SHORT skits and near tracks are a standard feature of albums by many an overactive hip hop artist, few would spend precious disc time on a prayer from a religion founded in 19th Century Iran as Blue Scholars do on their second release Bahani.
Propounding any religious, or even spiritual belief, is a brave step in a genre where superstardom seems to be laid at the feet of hard-core, self-interested materialists perfectly illustrated by the the odious Get Rich Or Die Trying manifesto of Fifty Cent.
However, Hip Hop has always been a broad church (although this must be a first for the Baha'i faith), and it's truly refreshing to hear that the greatest financial boast on this engaging album is MC Geologic's pride at finally getting a comma in his checking account balance – a well deserved comma it is too.
Geologic's laid-back delivery should draw you in – Gangstarr is name-checked in the album publicity and the Northwestern MC has Guru's smokey timbre. This may be politically angry music, but it's a reasoned coffee house argument rather than a scream from the barricades and it's no surprise to learn that Geologic learned his trade as much at the poetry slam as at the MC battle and he claims a touch of ADD on" Ordinary Guy" too.
Don't think however, that our academic twosome want to trap you in a corner and educate the life out of you.
Geologic's partner Sabzi has crafted an imaginative and listenable backing for the lessons in politics. There's plenty of room in this record, which revives the virtues of the soulful in flowing soundscapes heavy on jazz piano, gentle vocal hooks, old school beats and a commendably open-minded sound palette. World music, dubby touches, and the machine noises of intelligent dance music (check out the wibbly wobbly synth line on "Still Got Love") all come into the mid tempo party.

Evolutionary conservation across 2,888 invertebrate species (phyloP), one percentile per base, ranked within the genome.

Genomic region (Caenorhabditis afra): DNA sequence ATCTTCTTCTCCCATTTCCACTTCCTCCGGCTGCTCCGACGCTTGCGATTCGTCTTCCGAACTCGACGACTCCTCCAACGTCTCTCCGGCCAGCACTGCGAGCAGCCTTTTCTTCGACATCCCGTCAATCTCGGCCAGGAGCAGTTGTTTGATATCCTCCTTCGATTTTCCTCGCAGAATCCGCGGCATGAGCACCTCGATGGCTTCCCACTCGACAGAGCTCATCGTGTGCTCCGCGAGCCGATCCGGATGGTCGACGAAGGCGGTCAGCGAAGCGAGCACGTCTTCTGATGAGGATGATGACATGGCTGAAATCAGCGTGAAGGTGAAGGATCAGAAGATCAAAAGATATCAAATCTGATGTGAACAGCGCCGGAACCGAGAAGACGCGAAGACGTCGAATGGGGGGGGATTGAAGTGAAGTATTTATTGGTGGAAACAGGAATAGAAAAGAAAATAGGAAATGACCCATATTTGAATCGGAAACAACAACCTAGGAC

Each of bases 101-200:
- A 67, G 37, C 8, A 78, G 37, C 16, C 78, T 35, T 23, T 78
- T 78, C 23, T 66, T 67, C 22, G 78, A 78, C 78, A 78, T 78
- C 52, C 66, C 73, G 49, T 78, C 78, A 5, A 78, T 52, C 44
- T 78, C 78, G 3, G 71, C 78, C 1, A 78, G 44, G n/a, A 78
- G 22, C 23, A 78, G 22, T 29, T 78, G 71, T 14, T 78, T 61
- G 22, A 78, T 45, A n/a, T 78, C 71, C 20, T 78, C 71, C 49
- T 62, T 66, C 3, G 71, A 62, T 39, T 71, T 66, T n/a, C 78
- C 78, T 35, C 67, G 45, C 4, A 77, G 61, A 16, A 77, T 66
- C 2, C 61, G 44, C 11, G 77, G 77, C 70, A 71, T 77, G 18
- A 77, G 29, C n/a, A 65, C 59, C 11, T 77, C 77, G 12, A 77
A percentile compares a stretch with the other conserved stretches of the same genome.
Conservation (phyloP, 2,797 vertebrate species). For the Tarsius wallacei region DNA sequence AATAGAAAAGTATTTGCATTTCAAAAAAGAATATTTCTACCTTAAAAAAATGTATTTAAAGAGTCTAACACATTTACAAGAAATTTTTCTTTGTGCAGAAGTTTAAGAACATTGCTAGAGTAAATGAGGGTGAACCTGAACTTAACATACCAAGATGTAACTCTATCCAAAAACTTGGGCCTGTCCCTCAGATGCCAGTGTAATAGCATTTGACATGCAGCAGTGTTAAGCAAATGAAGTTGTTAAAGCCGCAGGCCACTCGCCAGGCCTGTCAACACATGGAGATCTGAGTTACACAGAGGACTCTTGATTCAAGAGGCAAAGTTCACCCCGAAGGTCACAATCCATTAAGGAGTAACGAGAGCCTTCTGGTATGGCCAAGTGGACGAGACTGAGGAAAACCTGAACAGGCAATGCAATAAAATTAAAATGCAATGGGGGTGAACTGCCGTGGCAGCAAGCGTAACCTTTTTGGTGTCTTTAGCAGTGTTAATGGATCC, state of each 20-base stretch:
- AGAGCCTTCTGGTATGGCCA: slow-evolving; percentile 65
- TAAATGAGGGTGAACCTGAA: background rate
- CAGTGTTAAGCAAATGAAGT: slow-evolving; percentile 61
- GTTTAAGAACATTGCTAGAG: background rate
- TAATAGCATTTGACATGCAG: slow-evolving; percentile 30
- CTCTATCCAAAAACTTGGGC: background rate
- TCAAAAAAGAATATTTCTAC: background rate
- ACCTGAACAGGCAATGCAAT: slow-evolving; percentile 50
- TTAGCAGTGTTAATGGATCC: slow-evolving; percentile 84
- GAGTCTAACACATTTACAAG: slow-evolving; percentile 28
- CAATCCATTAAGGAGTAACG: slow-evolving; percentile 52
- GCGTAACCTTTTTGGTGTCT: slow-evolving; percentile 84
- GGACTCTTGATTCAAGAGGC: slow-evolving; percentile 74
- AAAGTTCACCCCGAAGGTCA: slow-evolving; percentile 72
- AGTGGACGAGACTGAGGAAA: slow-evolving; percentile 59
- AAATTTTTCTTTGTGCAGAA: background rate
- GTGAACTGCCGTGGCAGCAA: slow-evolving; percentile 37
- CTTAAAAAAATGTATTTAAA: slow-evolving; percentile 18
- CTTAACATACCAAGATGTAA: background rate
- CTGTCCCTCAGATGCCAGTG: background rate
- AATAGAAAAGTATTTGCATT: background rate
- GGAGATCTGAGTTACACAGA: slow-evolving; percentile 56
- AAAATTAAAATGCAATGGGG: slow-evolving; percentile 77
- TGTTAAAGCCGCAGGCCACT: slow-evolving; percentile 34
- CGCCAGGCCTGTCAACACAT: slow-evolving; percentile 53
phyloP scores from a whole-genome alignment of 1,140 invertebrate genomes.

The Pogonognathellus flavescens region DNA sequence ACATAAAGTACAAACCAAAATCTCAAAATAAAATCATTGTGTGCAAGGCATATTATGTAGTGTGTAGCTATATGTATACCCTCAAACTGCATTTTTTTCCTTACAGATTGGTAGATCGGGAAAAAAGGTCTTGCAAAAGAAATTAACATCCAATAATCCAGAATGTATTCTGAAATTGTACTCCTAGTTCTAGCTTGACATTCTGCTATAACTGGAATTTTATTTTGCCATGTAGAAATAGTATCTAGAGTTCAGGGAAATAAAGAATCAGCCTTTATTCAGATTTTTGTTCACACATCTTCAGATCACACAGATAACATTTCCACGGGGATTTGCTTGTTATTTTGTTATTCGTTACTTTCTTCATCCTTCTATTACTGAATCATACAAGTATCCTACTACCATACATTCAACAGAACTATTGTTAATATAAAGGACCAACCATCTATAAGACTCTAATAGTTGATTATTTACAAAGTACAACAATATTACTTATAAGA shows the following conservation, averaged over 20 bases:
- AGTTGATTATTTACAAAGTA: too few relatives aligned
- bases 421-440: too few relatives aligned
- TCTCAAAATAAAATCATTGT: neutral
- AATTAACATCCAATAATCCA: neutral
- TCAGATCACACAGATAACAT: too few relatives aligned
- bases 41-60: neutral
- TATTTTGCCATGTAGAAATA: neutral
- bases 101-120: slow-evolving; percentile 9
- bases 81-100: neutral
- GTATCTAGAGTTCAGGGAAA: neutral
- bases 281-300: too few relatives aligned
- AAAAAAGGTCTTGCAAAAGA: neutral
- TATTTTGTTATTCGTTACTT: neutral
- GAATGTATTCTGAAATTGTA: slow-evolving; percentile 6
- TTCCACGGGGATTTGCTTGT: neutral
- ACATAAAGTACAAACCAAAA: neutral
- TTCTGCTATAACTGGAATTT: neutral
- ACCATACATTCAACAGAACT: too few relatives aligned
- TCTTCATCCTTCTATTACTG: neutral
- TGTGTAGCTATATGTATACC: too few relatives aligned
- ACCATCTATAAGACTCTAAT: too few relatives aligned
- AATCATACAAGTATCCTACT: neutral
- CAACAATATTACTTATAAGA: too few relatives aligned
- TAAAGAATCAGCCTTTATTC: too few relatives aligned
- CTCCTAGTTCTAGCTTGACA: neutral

Anyone coming from this perspective is, it's a safe bet, not going to spend each and every day celebrating the world as it is, however, this is not an unrelentingly miserable or depressing work.
Front line reportage of G8 protests in Seattle weaves around a slinky bluesy riff on the cracking "50,000 Deep."
"I admit had to split when the first gas canisters hit I felt it burning my eyes nose and lips, they tried to blame it on the anarchists, garbage, I was there and I tell you right now the Pigs started it."
But it's not all bad news, the 'riots' were an uprising according to Geologic and 50,000 feet make a noise like thunder when they're on the march, and besides there's still a party to be had. And misery could never sound as uplifting as "Morning America," another standout track which fair smooches into a lengthy instrumental break that wouldn't sound out of place on a Blue Note outing.
The Blue Scholars are apparently a marvelous proposition live, and I intend to put that to the test if I can. On record there is a danger of this beautifully easy on the ear mellow, mellow, music slipping too easily into the background – the lyrics are certainly worthy of a second, third, fourth, listening.
Geologic is an important voice, he may need to start raising it a little to get his message across.